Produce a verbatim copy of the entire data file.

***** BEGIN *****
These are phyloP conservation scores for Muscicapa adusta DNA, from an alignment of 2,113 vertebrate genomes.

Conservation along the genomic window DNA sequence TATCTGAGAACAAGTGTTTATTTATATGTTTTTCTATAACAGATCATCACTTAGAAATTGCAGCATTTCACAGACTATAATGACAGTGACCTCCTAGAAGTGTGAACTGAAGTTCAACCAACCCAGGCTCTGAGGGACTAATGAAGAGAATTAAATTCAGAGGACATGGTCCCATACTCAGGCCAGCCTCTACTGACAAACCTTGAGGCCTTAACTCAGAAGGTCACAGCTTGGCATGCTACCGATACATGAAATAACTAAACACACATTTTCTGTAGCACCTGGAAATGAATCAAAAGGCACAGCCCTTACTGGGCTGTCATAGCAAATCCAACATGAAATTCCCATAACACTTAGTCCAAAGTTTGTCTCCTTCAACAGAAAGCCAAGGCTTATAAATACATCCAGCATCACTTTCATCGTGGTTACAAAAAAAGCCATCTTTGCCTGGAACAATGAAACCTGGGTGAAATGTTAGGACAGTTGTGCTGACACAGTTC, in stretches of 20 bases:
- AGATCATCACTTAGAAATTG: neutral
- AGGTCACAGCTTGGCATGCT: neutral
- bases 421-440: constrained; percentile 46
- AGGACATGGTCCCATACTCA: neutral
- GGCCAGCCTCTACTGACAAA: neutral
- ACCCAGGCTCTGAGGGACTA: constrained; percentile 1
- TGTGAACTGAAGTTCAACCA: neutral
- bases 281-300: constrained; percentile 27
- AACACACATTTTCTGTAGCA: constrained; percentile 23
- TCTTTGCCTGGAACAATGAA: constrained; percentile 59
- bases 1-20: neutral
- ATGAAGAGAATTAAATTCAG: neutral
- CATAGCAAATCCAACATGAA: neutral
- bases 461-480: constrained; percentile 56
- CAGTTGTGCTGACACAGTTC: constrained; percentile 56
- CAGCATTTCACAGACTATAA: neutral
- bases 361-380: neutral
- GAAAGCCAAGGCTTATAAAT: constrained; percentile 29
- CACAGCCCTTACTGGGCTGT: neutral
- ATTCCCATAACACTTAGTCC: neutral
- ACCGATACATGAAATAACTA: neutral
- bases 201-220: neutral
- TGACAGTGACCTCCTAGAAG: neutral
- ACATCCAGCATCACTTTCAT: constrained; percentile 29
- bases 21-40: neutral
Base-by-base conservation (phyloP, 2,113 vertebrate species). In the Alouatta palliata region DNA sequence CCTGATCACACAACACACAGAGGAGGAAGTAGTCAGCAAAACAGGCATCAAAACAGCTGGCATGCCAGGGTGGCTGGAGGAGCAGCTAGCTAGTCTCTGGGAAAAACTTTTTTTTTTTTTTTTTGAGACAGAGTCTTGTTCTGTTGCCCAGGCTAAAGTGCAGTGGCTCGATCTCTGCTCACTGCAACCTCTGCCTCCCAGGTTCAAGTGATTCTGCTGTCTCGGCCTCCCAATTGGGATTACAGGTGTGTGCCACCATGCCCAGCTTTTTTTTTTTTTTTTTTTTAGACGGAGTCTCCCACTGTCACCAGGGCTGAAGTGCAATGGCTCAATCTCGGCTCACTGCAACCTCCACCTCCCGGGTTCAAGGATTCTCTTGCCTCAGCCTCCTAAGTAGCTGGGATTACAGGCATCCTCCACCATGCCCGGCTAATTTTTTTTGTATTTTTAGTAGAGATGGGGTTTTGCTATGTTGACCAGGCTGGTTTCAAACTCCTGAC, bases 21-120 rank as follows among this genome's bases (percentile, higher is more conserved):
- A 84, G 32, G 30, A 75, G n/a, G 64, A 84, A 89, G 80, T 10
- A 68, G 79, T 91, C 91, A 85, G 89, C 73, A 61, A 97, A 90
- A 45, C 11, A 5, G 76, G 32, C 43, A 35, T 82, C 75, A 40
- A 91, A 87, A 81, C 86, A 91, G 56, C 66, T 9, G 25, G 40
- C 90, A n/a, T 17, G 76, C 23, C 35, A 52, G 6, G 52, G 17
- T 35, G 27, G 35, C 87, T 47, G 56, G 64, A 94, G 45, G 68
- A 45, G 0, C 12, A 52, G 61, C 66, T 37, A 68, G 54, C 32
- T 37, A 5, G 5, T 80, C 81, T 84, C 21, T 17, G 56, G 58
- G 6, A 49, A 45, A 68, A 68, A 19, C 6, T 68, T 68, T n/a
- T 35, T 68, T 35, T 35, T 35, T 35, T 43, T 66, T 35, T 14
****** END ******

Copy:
These are phyloP conservation scores for Muscicapa adusta DNA, from an alignment of 2,113 vertebrate genomes.

Conservation along the genomic window DNA sequence TATCTGAGAACAAGTGTTTATTTATATGTTTTTCTATAACAGATCATCACTTAGAAATTGCAGCATTTCACAGACTATAATGACAGTGACCTCCTAGAAGTGTGAACTGAAGTTCAACCAACCCAGGCTCTGAGGGACTAATGAAGAGAATTAAATTCAGAGGACATGGTCCCATACTCAGGCCAGCCTCTACTGACAAACCTTGAGGCCTTAACTCAGAAGGTCACAGCTTGGCATGCTACCGATACATGAAATAACTAAACACACATTTTCTGTAGCACCTGGAAATGAATCAAAAGGCACAGCCCTTACTGGGCTGTCATAGCAAATCCAACATGAAATTCCCATAACACTTAGTCCAAAGTTTGTCTCCTTCAACAGAAAGCCAAGGCTTATAAATACATCCAGCATCACTTTCATCGTGGTTACAAAAAAAGCCATCTTTGCCTGGAACAATGAAACCTGGGTGAAATGTTAGGACAGTTGTGCTGACACAGTTC, in stretches of 20 bases:
- AGATCATCACTTAGAAATTG: neutral
- AGGTCACAGCTTGGCATGCT: neutral
- bases 421-440: constrained; percentile 46
- AGGACATGGTCCCATACTCA: neutral
- GGCCAGCCTCTACTGACAAA: neutral
- ACCCAGGCTCTGAGGGACTA: constrained; percentile 1
- TGTGAACTGAAGTTCAACCA: neutral
- bases 281-300: constrained; percentile 27
- AACACACATTTTCTGTAGCA: constrained; percentile 23
- TCTTTGCCTGGAACAATGAA: constrained; percentile 59
- bases 1-20: neutral
- ATGAAGAGAATTAAATTCAG: neutral
- CATAGCAAATCCAACATGAA: neutral
- bases 461-480: constrained; percentile 56
- CAGTTGTGCTGACACAGTTC: constrained; percentile 56
- CAGCATTTCACAGACTATAA: neutral
- bases 361-380: neutral
- GAAAGCCAAGGCTTATAAAT: constrained; percentile 29
- CACAGCCCTTACTGGGCTGT: neutral
- ATTCCCATAACACTTAGTCC: neutral
- ACCGATACATGAAATAACTA: neutral
- bases 201-220: neutral
- TGACAGTGACCTCCTAGAAG: neutral
- ACATCCAGCATCACTTTCAT: constrained; percentile 29
- bases 21-40: neutral
Base-by-base conservation (phyloP, 2,113 vertebrate species). In the Alouatta palliata region DNA sequence CCTGATCACACAACACACAGAGGAGGAAGTAGTCAGCAAAACAGGCATCAAAACAGCTGGCATGCCAGGGTGGCTGGAGGAGCAGCTAGCTAGTCTCTGGGAAAAACTTTTTTTTTTTTTTTTTGAGACAGAGTCTTGTTCTGTTGCCCAGGCTAAAGTGCAGTGGCTCGATCTCTGCTCACTGCAACCTCTGCCTCCCAGGTTCAAGTGATTCTGCTGTCTCGGCCTCCCAATTGGGATTACAGGTGTGTGCCACCATGCCCAGCTTTTTTTTTTTTTTTTTTTTAGACGGAGTCTCCCACTGTCACCAGGGCTGAAGTGCAATGGCTCAATCTCGGCTCACTGCAACCTCCACCTCCCGGGTTCAAGGATTCTCTTGCCTCAGCCTCCTAAGTAGCTGGGATTACAGGCATCCTCCACCATGCCCGGCTAATTTTTTTTGTATTTTTAGTAGAGATGGGGTTTTGCTATGTTGACCAGGCTGGTTTCAAACTCCTGAC, bases 21-120 rank as follows among this genome's bases (percentile, higher is more conserved):
- A 84, G 32, G 30, A 75, G n/a, G 64, A 84, A 89, G 80, T 10
- A 68, G 79, T 91, C 91, A 85, G 89, C 73, A 61, A 97, A 90
- A 45, C 11, A 5, G 76, G 32, C 43, A 35, T 82, C 75, A 40
- A 91, A 87, A 81, C 86, A 91, G 56, C 66, T 9, G 25, G 40
- C 90, A n/a, T 17, G 76, C 23, C 35, A 52, G 6, G 52, G 17
- T 35, G 27, G 35, C 87, T 47, G 56, G 64, A 94, G 45, G 68
- A 45, G 0, C 12, A 52, G 61, C 66, T 37, A 68, G 54, C 32
- T 37, A 5, G 5, T 80, C 81, T 84, C 21, T 17, G 56, G 58
- G 6, A 49, A 45, A 68, A 68, A 19, C 6, T 68, T 68, T n/a
- T 35, T 68, T 35, T 35, T 35, T 35, T 43, T 66, T 35, T 14